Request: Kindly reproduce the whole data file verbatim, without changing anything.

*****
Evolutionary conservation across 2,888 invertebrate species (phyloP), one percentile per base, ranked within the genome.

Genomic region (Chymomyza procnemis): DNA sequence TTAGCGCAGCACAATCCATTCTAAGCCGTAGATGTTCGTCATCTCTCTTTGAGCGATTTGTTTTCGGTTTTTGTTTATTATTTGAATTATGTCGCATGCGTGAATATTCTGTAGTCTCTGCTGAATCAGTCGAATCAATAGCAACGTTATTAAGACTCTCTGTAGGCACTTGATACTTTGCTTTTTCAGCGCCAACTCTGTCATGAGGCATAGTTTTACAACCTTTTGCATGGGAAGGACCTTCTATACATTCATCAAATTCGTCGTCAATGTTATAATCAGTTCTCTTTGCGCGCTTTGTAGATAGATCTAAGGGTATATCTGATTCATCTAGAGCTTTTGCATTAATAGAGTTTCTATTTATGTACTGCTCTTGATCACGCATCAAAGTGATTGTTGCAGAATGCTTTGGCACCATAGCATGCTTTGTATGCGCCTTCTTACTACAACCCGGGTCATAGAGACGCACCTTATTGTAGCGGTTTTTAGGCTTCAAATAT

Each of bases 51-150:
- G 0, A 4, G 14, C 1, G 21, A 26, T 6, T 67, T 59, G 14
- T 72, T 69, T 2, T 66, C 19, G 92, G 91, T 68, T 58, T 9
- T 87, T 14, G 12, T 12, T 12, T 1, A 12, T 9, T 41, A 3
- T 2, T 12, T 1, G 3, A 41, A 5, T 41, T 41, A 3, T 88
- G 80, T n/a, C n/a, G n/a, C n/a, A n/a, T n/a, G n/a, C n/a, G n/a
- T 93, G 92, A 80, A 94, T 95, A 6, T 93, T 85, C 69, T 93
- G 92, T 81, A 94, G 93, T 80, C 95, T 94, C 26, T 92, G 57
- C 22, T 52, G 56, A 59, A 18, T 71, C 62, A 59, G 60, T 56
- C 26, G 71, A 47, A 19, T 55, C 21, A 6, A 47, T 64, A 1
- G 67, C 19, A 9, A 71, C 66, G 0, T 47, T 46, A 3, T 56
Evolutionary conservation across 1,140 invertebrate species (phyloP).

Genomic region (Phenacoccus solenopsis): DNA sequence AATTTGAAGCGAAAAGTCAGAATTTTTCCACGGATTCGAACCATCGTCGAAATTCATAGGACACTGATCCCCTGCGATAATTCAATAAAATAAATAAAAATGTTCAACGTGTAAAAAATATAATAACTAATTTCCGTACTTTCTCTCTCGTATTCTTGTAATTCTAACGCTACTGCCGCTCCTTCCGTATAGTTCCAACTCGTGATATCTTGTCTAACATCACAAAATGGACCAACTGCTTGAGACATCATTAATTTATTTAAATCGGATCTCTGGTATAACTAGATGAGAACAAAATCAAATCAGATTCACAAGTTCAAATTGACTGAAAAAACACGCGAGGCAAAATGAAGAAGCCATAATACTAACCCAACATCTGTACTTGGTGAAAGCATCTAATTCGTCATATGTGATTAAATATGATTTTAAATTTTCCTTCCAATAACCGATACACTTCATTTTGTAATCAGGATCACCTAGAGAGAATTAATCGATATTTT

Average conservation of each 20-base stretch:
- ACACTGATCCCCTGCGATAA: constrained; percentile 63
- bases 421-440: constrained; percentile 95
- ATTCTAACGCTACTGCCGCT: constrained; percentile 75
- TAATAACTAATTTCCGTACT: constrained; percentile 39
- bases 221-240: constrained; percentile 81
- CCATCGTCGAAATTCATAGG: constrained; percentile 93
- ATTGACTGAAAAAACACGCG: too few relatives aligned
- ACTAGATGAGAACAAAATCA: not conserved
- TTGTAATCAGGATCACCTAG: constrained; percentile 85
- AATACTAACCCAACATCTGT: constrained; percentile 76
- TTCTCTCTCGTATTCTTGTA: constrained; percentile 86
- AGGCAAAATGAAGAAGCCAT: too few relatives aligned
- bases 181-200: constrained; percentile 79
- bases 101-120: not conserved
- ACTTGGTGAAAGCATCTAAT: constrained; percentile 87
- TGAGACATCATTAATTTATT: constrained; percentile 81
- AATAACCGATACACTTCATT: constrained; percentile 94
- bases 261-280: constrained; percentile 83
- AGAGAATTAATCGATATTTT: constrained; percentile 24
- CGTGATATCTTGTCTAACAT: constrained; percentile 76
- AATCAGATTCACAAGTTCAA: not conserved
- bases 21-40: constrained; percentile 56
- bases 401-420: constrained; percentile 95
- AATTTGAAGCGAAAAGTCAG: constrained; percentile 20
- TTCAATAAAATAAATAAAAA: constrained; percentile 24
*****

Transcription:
Evolutionary conservation across 2,888 invertebrate species (phyloP), one percentile per base, ranked within the genome.

Genomic region (Chymomyza procnemis): DNA sequence TTAGCGCAGCACAATCCATTCTAAGCCGTAGATGTTCGTCATCTCTCTTTGAGCGATTTGTTTTCGGTTTTTGTTTATTATTTGAATTATGTCGCATGCGTGAATATTCTGTAGTCTCTGCTGAATCAGTCGAATCAATAGCAACGTTATTAAGACTCTCTGTAGGCACTTGATACTTTGCTTTTTCAGCGCCAACTCTGTCATGAGGCATAGTTTTACAACCTTTTGCATGGGAAGGACCTTCTATACATTCATCAAATTCGTCGTCAATGTTATAATCAGTTCTCTTTGCGCGCTTTGTAGATAGATCTAAGGGTATATCTGATTCATCTAGAGCTTTTGCATTAATAGAGTTTCTATTTATGTACTGCTCTTGATCACGCATCAAAGTGATTGTTGCAGAATGCTTTGGCACCATAGCATGCTTTGTATGCGCCTTCTTACTACAACCCGGGTCATAGAGACGCACCTTATTGTAGCGGTTTTTAGGCTTCAAATAT

Each of bases 51-150:
- G 0, A 4, G 14, C 1, G 21, A 26, T 6, T 67, T 59, G 14
- T 72, T 69, T 2, T 66, C 19, G 92, G 91, T 68, T 58, T 9
- T 87, T 14, G 12, T 12, T 12, T 1, A 12, T 9, T 41, A 3
- T 2, T 12, T 1, G 3, A 41, A 5, T 41, T 41, A 3, T 88
- G 80, T n/a, C n/a, G n/a, C n/a, A n/a, T n/a, G n/a, C n/a, G n/a
- T 93, G 92, A 80, A 94, T 95, A 6, T 93, T 85, C 69, T 93
- G 92, T 81, A 94, G 93, T 80, C 95, T 94, C 26, T 92, G 57
- C 22, T 52, G 56, A 59, A 18, T 71, C 62, A 59, G 60, T 56
- C 26, G 71, A 47, A 19, T 55, C 21, A 6, A 47, T 64, A 1
- G 67, C 19, A 9, A 71, C 66, G 0, T 47, T 46, A 3, T 56
Evolutionary conservation across 1,140 invertebrate species (phyloP).

Genomic region (Phenacoccus solenopsis): DNA sequence AATTTGAAGCGAAAAGTCAGAATTTTTCCACGGATTCGAACCATCGTCGAAATTCATAGGACACTGATCCCCTGCGATAATTCAATAAAATAAATAAAAATGTTCAACGTGTAAAAAATATAATAACTAATTTCCGTACTTTCTCTCTCGTATTCTTGTAATTCTAACGCTACTGCCGCTCCTTCCGTATAGTTCCAACTCGTGATATCTTGTCTAACATCACAAAATGGACCAACTGCTTGAGACATCATTAATTTATTTAAATCGGATCTCTGGTATAACTAGATGAGAACAAAATCAAATCAGATTCACAAGTTCAAATTGACTGAAAAAACACGCGAGGCAAAATGAAGAAGCCATAATACTAACCCAACATCTGTACTTGGTGAAAGCATCTAATTCGTCATATGTGATTAAATATGATTTTAAATTTTCCTTCCAATAACCGATACACTTCATTTTGTAATCAGGATCACCTAGAGAGAATTAATCGATATTTT

Average conservation of each 20-base stretch:
- ACACTGATCCCCTGCGATAA: constrained; percentile 63
- bases 421-440: constrained; percentile 95
- ATTCTAACGCTACTGCCGCT: constrained; percentile 75
- TAATAACTAATTTCCGTACT: constrained; percentile 39
- bases 221-240: constrained; percentile 81
- CCATCGTCGAAATTCATAGG: constrained; percentile 93
- ATTGACTGAAAAAACACGCG: too few relatives aligned
- ACTAGATGAGAACAAAATCA: not conserved
- TTGTAATCAGGATCACCTAG: constrained; percentile 85
- AATACTAACCCAACATCTGT: constrained; percentile 76
- TTCTCTCTCGTATTCTTGTA: constrained; percentile 86
- AGGCAAAATGAAGAAGCCAT: too few relatives aligned
- bases 181-200: constrained; percentile 79
- bases 101-120: not conserved
- ACTTGGTGAAAGCATCTAAT: constrained; percentile 87
- TGAGACATCATTAATTTATT: constrained; percentile 81
- AATAACCGATACACTTCATT: constrained; percentile 94
- bases 261-280: constrained; percentile 83
- AGAGAATTAATCGATATTTT: constrained; percentile 24
- CGTGATATCTTGTCTAACAT: constrained; percentile 76
- AATCAGATTCACAAGTTCAA: not conserved
- bases 21-40: constrained; percentile 56
- bases 401-420: constrained; percentile 95
- AATTTGAAGCGAAAAGTCAG: constrained; percentile 20
- TTCAATAAAATAAATAAAAA: constrained; percentile 24